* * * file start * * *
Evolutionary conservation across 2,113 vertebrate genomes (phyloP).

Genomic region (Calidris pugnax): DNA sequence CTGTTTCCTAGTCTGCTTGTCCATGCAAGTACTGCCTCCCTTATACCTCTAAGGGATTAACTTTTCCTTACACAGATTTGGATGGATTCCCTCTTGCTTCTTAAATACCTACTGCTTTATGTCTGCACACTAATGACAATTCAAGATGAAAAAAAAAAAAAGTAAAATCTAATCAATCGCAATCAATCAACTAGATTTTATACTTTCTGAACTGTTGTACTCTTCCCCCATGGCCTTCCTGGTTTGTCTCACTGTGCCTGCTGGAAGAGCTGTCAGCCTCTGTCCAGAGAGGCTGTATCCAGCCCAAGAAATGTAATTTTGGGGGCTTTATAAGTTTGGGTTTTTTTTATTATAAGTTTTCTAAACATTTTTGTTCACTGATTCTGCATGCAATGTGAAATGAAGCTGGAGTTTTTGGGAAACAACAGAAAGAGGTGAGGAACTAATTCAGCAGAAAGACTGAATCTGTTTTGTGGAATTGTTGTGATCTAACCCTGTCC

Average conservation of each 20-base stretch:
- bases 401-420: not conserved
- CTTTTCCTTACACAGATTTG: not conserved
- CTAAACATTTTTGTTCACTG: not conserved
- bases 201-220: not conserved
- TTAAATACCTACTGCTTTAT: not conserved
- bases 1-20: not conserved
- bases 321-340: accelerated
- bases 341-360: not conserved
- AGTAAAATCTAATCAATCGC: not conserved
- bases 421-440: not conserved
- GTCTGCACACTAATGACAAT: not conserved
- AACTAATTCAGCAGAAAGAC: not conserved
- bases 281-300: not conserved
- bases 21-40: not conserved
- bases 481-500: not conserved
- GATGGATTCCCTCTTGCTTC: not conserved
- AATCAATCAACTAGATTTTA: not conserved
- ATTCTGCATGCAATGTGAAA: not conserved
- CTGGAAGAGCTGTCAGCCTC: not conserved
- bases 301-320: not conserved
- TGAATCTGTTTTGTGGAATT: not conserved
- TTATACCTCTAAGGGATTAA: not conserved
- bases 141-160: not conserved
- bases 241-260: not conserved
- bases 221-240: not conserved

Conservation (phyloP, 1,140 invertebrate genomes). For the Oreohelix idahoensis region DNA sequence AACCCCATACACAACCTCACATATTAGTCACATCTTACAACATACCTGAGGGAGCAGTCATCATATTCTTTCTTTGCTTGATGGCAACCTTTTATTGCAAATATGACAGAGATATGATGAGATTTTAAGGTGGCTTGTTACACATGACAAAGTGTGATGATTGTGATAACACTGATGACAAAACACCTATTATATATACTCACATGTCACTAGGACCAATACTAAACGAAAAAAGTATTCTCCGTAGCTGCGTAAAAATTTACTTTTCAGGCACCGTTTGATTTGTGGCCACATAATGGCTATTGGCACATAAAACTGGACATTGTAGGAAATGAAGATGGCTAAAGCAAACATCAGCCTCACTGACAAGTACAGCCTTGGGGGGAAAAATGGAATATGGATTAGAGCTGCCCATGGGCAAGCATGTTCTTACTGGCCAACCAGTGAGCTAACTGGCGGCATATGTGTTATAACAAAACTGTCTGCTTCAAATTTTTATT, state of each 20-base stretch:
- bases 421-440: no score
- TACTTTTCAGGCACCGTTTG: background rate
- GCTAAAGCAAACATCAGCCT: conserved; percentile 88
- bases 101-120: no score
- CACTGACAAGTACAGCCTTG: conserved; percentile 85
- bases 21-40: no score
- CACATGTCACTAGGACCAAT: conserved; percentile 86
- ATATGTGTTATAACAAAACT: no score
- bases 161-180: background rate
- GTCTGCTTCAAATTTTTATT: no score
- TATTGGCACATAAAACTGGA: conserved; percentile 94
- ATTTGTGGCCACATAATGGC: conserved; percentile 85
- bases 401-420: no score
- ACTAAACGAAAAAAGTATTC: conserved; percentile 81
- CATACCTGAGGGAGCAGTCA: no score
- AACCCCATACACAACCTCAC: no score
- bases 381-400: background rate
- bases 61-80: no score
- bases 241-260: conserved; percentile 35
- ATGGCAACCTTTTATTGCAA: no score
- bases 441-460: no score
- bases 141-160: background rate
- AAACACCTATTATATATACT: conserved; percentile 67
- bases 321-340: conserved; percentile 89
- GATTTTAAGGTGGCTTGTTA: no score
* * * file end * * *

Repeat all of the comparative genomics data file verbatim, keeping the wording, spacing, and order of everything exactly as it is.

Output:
Evolutionary conservation across 2,113 vertebrate genomes (phyloP).

Genomic region (Calidris pugnax): DNA sequence CTGTTTCCTAGTCTGCTTGTCCATGCAAGTACTGCCTCCCTTATACCTCTAAGGGATTAACTTTTCCTTACACAGATTTGGATGGATTCCCTCTTGCTTCTTAAATACCTACTGCTTTATGTCTGCACACTAATGACAATTCAAGATGAAAAAAAAAAAAAGTAAAATCTAATCAATCGCAATCAATCAACTAGATTTTATACTTTCTGAACTGTTGTACTCTTCCCCCATGGCCTTCCTGGTTTGTCTCACTGTGCCTGCTGGAAGAGCTGTCAGCCTCTGTCCAGAGAGGCTGTATCCAGCCCAAGAAATGTAATTTTGGGGGCTTTATAAGTTTGGGTTTTTTTTATTATAAGTTTTCTAAACATTTTTGTTCACTGATTCTGCATGCAATGTGAAATGAAGCTGGAGTTTTTGGGAAACAACAGAAAGAGGTGAGGAACTAATTCAGCAGAAAGACTGAATCTGTTTTGTGGAATTGTTGTGATCTAACCCTGTCC

Average conservation of each 20-base stretch:
- bases 401-420: not conserved
- CTTTTCCTTACACAGATTTG: not conserved
- CTAAACATTTTTGTTCACTG: not conserved
- bases 201-220: not conserved
- TTAAATACCTACTGCTTTAT: not conserved
- bases 1-20: not conserved
- bases 321-340: accelerated
- bases 341-360: not conserved
- AGTAAAATCTAATCAATCGC: not conserved
- bases 421-440: not conserved
- GTCTGCACACTAATGACAAT: not conserved
- AACTAATTCAGCAGAAAGAC: not conserved
- bases 281-300: not conserved
- bases 21-40: not conserved
- bases 481-500: not conserved
- GATGGATTCCCTCTTGCTTC: not conserved
- AATCAATCAACTAGATTTTA: not conserved
- ATTCTGCATGCAATGTGAAA: not conserved
- CTGGAAGAGCTGTCAGCCTC: not conserved
- bases 301-320: not conserved
- TGAATCTGTTTTGTGGAATT: not conserved
- TTATACCTCTAAGGGATTAA: not conserved
- bases 141-160: not conserved
- bases 241-260: not conserved
- bases 221-240: not conserved

Conservation (phyloP, 1,140 invertebrate genomes). For the Oreohelix idahoensis region DNA sequence AACCCCATACACAACCTCACATATTAGTCACATCTTACAACATACCTGAGGGAGCAGTCATCATATTCTTTCTTTGCTTGATGGCAACCTTTTATTGCAAATATGACAGAGATATGATGAGATTTTAAGGTGGCTTGTTACACATGACAAAGTGTGATGATTGTGATAACACTGATGACAAAACACCTATTATATATACTCACATGTCACTAGGACCAATACTAAACGAAAAAAGTATTCTCCGTAGCTGCGTAAAAATTTACTTTTCAGGCACCGTTTGATTTGTGGCCACATAATGGCTATTGGCACATAAAACTGGACATTGTAGGAAATGAAGATGGCTAAAGCAAACATCAGCCTCACTGACAAGTACAGCCTTGGGGGGAAAAATGGAATATGGATTAGAGCTGCCCATGGGCAAGCATGTTCTTACTGGCCAACCAGTGAGCTAACTGGCGGCATATGTGTTATAACAAAACTGTCTGCTTCAAATTTTTATT, state of each 20-base stretch:
- bases 421-440: no score
- TACTTTTCAGGCACCGTTTG: background rate
- GCTAAAGCAAACATCAGCCT: conserved; percentile 88
- bases 101-120: no score
- CACTGACAAGTACAGCCTTG: conserved; percentile 85
- bases 21-40: no score
- CACATGTCACTAGGACCAAT: conserved; percentile 86
- ATATGTGTTATAACAAAACT: no score
- bases 161-180: background rate
- GTCTGCTTCAAATTTTTATT: no score
- TATTGGCACATAAAACTGGA: conserved; percentile 94
- ATTTGTGGCCACATAATGGC: conserved; percentile 85
- bases 401-420: no score
- ACTAAACGAAAAAAGTATTC: conserved; percentile 81
- CATACCTGAGGGAGCAGTCA: no score
- AACCCCATACACAACCTCAC: no score
- bases 381-400: background rate
- bases 61-80: no score
- bases 241-260: conserved; percentile 35
- ATGGCAACCTTTTATTGCAA: no score
- bases 441-460: no score
- bases 141-160: background rate
- AAACACCTATTATATATACT: conserved; percentile 67
- bases 321-340: conserved; percentile 89
- GATTTTAAGGTGGCTTGTTA: no score